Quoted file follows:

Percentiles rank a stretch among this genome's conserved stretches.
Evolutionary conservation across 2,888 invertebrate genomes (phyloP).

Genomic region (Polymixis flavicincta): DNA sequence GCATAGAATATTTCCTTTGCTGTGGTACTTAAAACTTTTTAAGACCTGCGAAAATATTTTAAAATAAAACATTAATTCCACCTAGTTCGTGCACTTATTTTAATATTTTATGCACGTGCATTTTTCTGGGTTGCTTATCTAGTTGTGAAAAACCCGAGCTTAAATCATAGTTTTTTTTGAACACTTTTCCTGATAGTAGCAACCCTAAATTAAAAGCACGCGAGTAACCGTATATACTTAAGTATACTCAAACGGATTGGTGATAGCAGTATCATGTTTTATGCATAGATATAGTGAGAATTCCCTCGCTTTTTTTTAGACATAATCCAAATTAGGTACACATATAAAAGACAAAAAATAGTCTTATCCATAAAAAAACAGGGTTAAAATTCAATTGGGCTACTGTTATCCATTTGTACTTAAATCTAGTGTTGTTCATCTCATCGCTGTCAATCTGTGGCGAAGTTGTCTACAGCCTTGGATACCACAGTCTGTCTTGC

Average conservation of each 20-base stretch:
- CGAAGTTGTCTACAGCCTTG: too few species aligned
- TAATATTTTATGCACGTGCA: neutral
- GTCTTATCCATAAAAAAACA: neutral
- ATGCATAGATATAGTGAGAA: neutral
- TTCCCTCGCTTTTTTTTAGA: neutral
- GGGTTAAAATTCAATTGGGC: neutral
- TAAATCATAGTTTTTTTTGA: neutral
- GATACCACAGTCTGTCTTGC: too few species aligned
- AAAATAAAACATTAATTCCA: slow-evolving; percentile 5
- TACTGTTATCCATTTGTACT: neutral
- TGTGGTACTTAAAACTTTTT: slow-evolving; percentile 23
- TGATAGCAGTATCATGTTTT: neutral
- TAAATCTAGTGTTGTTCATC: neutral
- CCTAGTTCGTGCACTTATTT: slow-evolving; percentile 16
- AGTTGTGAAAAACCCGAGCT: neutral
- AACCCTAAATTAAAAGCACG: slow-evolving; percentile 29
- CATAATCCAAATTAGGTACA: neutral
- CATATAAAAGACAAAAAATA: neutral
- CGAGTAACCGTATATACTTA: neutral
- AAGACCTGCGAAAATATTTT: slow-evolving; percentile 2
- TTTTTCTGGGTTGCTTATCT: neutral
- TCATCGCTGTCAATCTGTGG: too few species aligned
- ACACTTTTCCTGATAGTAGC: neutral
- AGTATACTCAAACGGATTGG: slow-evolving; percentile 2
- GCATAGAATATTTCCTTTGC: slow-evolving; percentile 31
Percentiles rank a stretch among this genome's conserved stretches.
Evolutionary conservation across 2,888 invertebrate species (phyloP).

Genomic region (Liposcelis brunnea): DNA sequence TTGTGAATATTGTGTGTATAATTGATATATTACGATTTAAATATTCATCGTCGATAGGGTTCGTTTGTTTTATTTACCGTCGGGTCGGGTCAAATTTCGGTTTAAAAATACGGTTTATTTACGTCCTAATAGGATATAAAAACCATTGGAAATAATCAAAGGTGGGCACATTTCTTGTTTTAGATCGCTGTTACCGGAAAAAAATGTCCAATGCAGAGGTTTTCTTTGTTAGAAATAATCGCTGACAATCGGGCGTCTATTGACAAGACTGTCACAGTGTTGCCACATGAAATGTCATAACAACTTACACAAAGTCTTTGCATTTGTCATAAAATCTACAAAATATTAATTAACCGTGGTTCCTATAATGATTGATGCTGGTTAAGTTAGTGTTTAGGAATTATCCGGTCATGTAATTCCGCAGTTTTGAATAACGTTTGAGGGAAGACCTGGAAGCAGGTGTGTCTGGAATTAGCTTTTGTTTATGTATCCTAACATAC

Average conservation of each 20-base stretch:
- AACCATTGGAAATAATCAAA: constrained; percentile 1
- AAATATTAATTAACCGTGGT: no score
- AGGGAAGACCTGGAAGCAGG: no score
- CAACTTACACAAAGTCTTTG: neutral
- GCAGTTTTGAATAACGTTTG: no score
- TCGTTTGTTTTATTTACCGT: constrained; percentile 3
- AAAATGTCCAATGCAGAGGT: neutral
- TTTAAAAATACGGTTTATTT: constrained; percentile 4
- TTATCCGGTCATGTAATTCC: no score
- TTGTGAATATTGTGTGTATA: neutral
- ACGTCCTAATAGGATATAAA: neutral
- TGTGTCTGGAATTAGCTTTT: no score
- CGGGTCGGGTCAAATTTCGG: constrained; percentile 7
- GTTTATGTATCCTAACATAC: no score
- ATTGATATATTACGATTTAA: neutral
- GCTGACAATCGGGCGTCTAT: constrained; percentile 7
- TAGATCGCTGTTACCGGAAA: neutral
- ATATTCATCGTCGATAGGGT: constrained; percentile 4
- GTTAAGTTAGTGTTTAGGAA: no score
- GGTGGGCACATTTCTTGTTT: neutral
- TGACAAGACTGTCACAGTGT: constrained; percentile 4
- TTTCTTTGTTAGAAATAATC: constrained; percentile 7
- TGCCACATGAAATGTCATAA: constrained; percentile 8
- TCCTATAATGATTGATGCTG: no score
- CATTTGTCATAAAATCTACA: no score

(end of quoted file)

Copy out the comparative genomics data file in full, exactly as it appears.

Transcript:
Percentiles rank a stretch among this genome's conserved stretches.
Evolutionary conservation across 2,888 invertebrate genomes (phyloP).

Genomic region (Polymixis flavicincta): DNA sequence GCATAGAATATTTCCTTTGCTGTGGTACTTAAAACTTTTTAAGACCTGCGAAAATATTTTAAAATAAAACATTAATTCCACCTAGTTCGTGCACTTATTTTAATATTTTATGCACGTGCATTTTTCTGGGTTGCTTATCTAGTTGTGAAAAACCCGAGCTTAAATCATAGTTTTTTTTGAACACTTTTCCTGATAGTAGCAACCCTAAATTAAAAGCACGCGAGTAACCGTATATACTTAAGTATACTCAAACGGATTGGTGATAGCAGTATCATGTTTTATGCATAGATATAGTGAGAATTCCCTCGCTTTTTTTTAGACATAATCCAAATTAGGTACACATATAAAAGACAAAAAATAGTCTTATCCATAAAAAAACAGGGTTAAAATTCAATTGGGCTACTGTTATCCATTTGTACTTAAATCTAGTGTTGTTCATCTCATCGCTGTCAATCTGTGGCGAAGTTGTCTACAGCCTTGGATACCACAGTCTGTCTTGC

Average conservation of each 20-base stretch:
- CGAAGTTGTCTACAGCCTTG: too few species aligned
- TAATATTTTATGCACGTGCA: neutral
- GTCTTATCCATAAAAAAACA: neutral
- ATGCATAGATATAGTGAGAA: neutral
- TTCCCTCGCTTTTTTTTAGA: neutral
- GGGTTAAAATTCAATTGGGC: neutral
- TAAATCATAGTTTTTTTTGA: neutral
- GATACCACAGTCTGTCTTGC: too few species aligned
- AAAATAAAACATTAATTCCA: slow-evolving; percentile 5
- TACTGTTATCCATTTGTACT: neutral
- TGTGGTACTTAAAACTTTTT: slow-evolving; percentile 23
- TGATAGCAGTATCATGTTTT: neutral
- TAAATCTAGTGTTGTTCATC: neutral
- CCTAGTTCGTGCACTTATTT: slow-evolving; percentile 16
- AGTTGTGAAAAACCCGAGCT: neutral
- AACCCTAAATTAAAAGCACG: slow-evolving; percentile 29
- CATAATCCAAATTAGGTACA: neutral
- CATATAAAAGACAAAAAATA: neutral
- CGAGTAACCGTATATACTTA: neutral
- AAGACCTGCGAAAATATTTT: slow-evolving; percentile 2
- TTTTTCTGGGTTGCTTATCT: neutral
- TCATCGCTGTCAATCTGTGG: too few species aligned
- ACACTTTTCCTGATAGTAGC: neutral
- AGTATACTCAAACGGATTGG: slow-evolving; percentile 2
- GCATAGAATATTTCCTTTGC: slow-evolving; percentile 31
Percentiles rank a stretch among this genome's conserved stretches.
Evolutionary conservation across 2,888 invertebrate species (phyloP).

Genomic region (Liposcelis brunnea): DNA sequence TTGTGAATATTGTGTGTATAATTGATATATTACGATTTAAATATTCATCGTCGATAGGGTTCGTTTGTTTTATTTACCGTCGGGTCGGGTCAAATTTCGGTTTAAAAATACGGTTTATTTACGTCCTAATAGGATATAAAAACCATTGGAAATAATCAAAGGTGGGCACATTTCTTGTTTTAGATCGCTGTTACCGGAAAAAAATGTCCAATGCAGAGGTTTTCTTTGTTAGAAATAATCGCTGACAATCGGGCGTCTATTGACAAGACTGTCACAGTGTTGCCACATGAAATGTCATAACAACTTACACAAAGTCTTTGCATTTGTCATAAAATCTACAAAATATTAATTAACCGTGGTTCCTATAATGATTGATGCTGGTTAAGTTAGTGTTTAGGAATTATCCGGTCATGTAATTCCGCAGTTTTGAATAACGTTTGAGGGAAGACCTGGAAGCAGGTGTGTCTGGAATTAGCTTTTGTTTATGTATCCTAACATAC

Average conservation of each 20-base stretch:
- AACCATTGGAAATAATCAAA: constrained; percentile 1
- AAATATTAATTAACCGTGGT: no score
- AGGGAAGACCTGGAAGCAGG: no score
- CAACTTACACAAAGTCTTTG: neutral
- GCAGTTTTGAATAACGTTTG: no score
- TCGTTTGTTTTATTTACCGT: constrained; percentile 3
- AAAATGTCCAATGCAGAGGT: neutral
- TTTAAAAATACGGTTTATTT: constrained; percentile 4
- TTATCCGGTCATGTAATTCC: no score
- TTGTGAATATTGTGTGTATA: neutral
- ACGTCCTAATAGGATATAAA: neutral
- TGTGTCTGGAATTAGCTTTT: no score
- CGGGTCGGGTCAAATTTCGG: constrained; percentile 7
- GTTTATGTATCCTAACATAC: no score
- ATTGATATATTACGATTTAA: neutral
- GCTGACAATCGGGCGTCTAT: constrained; percentile 7
- TAGATCGCTGTTACCGGAAA: neutral
- ATATTCATCGTCGATAGGGT: constrained; percentile 4
- GTTAAGTTAGTGTTTAGGAA: no score
- GGTGGGCACATTTCTTGTTT: neutral
- TGACAAGACTGTCACAGTGT: constrained; percentile 4
- TTTCTTTGTTAGAAATAATC: constrained; percentile 7
- TGCCACATGAAATGTCATAA: constrained; percentile 8
- TCCTATAATGATTGATGCTG: no score
- CATTTGTCATAAAATCTACA: no score